Greater investment in combatting AIDS is failing to slow its spread in Russia, the director of the Russian federal AIDS centre Vadim Pokrovsky said Friday.
"The AIDS epidemic is currently rising in our country," Pokrovsky told a press conference in Moscow.
"We have a large amount of funding that is going to increase still further -- but the number of HIV-positive people is growing faster than our ability to care for them."
Nearly 37,000 Russians have contracted the HIV virus that leads to AIDS since the beginning of 2008 - a figure that could increase to 50,000 by the end of the year, he said.
That would represent an 11.8 percent increase from 2007, when 44,713 new cases were recorded, according to official figures. In 2006 and 2005, the number of new cases totalled 39,589 and 35,861 respectively.
The increase comes despite the Russian government earmarking 7.1 billion rubles (206 million euros, 258 million dollars) to fight AIDS, Pokrovsky said.
Some 5.1 billion rubles has been allocated for anti-retroviral drugs to help 30,000 HIV cases, but Pokrovsky criticised the government's "delay" in buying medication and "shortages" of drugs available.
A particular "weak point" of the government's programme is the allocation of no more than 200 million rubles for AIDS prevention, he said.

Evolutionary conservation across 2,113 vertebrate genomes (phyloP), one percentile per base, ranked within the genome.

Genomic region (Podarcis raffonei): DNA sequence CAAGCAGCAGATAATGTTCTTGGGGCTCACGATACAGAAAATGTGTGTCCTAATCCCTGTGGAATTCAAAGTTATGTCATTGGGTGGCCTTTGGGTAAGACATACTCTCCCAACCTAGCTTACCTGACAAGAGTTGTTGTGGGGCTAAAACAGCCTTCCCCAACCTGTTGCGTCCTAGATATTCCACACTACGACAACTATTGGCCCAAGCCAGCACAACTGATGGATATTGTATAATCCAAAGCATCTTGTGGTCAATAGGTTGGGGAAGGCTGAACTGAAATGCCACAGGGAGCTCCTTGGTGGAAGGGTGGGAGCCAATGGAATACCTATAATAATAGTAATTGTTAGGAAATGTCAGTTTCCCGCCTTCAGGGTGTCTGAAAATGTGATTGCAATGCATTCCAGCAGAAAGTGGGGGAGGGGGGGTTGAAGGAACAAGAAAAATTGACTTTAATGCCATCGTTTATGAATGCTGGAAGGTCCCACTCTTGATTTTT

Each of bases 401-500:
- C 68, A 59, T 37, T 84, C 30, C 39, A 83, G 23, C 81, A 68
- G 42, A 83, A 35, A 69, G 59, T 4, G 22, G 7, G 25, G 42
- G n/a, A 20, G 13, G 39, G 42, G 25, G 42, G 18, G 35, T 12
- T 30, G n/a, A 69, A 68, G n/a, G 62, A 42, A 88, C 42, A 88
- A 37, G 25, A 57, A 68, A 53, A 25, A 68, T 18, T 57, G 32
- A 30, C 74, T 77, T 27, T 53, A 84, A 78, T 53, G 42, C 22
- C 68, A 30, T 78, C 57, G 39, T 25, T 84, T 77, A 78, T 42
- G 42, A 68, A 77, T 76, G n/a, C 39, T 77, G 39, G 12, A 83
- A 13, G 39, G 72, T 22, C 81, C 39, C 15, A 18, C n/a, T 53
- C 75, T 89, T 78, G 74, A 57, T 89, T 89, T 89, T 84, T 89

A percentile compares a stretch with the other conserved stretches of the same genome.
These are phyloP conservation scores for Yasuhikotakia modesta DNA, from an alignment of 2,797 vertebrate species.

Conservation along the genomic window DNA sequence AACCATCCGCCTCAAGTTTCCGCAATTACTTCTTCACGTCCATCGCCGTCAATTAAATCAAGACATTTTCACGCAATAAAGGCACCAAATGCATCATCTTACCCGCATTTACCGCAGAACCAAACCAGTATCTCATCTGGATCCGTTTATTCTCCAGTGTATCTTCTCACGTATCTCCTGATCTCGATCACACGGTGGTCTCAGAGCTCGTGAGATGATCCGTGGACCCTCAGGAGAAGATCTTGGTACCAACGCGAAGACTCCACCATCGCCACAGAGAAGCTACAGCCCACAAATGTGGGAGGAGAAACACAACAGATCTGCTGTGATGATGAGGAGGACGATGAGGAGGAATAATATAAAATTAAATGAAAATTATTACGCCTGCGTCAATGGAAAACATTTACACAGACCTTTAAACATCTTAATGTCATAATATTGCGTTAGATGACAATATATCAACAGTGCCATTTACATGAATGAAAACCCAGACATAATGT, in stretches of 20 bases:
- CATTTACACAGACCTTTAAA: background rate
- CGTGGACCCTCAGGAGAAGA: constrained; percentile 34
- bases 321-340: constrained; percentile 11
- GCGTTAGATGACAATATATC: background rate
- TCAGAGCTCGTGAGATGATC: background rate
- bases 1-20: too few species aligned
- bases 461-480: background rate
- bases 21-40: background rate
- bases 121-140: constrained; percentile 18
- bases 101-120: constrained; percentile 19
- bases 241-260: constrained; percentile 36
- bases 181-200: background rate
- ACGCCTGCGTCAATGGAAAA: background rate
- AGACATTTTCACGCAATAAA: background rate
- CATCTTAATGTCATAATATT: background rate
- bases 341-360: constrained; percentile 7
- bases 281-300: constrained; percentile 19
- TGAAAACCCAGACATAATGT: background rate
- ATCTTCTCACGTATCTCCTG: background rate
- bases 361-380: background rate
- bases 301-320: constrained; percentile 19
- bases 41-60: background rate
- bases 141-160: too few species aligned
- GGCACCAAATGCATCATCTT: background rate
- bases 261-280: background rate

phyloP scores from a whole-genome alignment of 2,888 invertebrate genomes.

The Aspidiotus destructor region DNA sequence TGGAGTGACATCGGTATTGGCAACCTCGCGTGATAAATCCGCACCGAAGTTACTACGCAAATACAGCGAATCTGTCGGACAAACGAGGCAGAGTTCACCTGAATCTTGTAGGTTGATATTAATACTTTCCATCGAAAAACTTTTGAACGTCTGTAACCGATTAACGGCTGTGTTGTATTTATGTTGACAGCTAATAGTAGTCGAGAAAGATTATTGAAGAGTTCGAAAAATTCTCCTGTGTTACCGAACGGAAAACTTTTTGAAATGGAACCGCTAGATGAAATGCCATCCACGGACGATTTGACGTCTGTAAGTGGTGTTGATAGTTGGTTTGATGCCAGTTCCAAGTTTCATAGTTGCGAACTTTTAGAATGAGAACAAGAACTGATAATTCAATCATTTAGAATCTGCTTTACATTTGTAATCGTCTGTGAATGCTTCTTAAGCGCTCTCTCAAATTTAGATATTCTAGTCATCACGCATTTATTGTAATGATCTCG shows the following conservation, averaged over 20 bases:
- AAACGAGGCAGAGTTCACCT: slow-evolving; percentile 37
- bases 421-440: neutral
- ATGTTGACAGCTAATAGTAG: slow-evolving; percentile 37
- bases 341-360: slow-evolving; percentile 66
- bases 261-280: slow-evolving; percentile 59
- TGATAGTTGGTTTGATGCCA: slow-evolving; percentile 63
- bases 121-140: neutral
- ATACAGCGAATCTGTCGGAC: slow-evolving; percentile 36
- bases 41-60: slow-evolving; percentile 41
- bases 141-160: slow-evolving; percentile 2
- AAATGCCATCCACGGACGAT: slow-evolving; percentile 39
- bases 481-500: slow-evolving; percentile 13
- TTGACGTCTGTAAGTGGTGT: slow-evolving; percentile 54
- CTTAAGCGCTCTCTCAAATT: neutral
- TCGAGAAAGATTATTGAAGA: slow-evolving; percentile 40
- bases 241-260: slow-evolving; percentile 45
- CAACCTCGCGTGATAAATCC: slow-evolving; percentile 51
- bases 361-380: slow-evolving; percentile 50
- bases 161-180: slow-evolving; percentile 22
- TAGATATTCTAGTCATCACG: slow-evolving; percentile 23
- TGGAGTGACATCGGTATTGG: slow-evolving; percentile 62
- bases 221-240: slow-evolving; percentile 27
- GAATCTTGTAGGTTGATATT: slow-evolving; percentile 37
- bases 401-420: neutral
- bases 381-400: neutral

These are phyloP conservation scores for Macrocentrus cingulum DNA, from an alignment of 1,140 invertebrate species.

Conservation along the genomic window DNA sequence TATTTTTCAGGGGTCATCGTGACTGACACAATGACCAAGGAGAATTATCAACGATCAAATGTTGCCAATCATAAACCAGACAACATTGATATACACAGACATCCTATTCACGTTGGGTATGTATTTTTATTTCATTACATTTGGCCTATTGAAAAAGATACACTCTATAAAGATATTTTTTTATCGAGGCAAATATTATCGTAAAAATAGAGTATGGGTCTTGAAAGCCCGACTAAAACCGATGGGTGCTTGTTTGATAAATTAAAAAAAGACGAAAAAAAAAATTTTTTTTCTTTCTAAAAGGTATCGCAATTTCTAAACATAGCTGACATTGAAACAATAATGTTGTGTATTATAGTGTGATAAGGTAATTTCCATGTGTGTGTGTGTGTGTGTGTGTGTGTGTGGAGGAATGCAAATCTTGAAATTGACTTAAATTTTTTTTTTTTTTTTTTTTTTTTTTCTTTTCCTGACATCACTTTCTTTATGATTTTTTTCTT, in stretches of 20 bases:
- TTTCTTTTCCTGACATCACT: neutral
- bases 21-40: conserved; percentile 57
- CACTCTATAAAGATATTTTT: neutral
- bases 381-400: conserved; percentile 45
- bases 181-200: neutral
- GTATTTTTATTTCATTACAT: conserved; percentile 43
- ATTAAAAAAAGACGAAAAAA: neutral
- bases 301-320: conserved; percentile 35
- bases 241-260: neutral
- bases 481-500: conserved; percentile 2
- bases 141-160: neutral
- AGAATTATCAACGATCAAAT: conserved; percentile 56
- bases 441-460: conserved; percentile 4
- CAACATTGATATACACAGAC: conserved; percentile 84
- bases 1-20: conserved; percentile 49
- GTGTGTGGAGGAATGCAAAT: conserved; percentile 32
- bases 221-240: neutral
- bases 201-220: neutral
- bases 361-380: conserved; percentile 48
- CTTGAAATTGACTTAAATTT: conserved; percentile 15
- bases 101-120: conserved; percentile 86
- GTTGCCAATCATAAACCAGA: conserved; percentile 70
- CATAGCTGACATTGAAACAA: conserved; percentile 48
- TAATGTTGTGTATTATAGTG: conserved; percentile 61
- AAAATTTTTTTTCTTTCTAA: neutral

The Global Fund to Fight AIDS, Tuberculosis and Malaria, which since 2004 has helped 10,000 people, most of them migrants, with HIV in Russia, will stop operating in the country at the end of 2010.
"Russia is no longer considered one of the countries where its people earn low salaries, so it can no longer benefit from Global Fund money," he said.
Since AIDS emerged in the 1980s, 471,928 people have been registered HIV-positive in Russia and 54,720 have died.
"Often, those who are HIV-positive start treatment too late. Others do not know that treatment is available and they do not visit anti-AIDs centres for care," Pokrovsky added.
He faulted the Russian media of ignoring the issue, saying that a half-hour programmes on federal AIDS prevention are telecast only very early in the morning "when only retirees may be interested".
"In 2003-2004, then president Vladimir Putin spoke about AIDS in his speeches. Since then, no senior official has mentioned it, probably thinking that allocating money has solved the problem," he added.